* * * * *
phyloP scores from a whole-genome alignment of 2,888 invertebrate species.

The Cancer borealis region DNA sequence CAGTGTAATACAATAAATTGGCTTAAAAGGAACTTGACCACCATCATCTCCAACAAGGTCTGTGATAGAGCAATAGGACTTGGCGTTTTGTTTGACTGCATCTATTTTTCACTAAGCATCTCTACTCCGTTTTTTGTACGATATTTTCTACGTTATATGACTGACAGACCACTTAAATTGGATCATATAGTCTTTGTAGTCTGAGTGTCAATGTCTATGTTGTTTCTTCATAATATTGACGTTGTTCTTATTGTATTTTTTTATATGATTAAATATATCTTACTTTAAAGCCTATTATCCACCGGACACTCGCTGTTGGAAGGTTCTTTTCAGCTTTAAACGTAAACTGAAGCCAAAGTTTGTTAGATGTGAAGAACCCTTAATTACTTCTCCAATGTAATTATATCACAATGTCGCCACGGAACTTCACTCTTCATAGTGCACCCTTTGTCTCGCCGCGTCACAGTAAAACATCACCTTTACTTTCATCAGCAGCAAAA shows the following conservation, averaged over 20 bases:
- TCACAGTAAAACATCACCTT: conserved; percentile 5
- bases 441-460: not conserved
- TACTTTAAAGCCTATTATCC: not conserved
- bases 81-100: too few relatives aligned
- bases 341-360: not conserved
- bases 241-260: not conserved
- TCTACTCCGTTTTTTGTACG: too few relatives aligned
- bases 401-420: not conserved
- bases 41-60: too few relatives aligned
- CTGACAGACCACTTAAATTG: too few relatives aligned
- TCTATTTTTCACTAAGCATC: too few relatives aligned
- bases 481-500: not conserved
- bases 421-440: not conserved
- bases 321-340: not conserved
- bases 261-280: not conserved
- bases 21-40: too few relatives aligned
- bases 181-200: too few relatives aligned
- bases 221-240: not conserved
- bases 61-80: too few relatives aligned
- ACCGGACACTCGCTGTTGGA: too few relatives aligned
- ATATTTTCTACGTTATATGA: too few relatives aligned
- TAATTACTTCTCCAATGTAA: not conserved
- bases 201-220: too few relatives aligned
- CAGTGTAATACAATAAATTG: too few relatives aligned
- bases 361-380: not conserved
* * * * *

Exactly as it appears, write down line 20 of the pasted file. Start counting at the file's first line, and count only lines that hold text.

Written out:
- bases 221-240: not conserved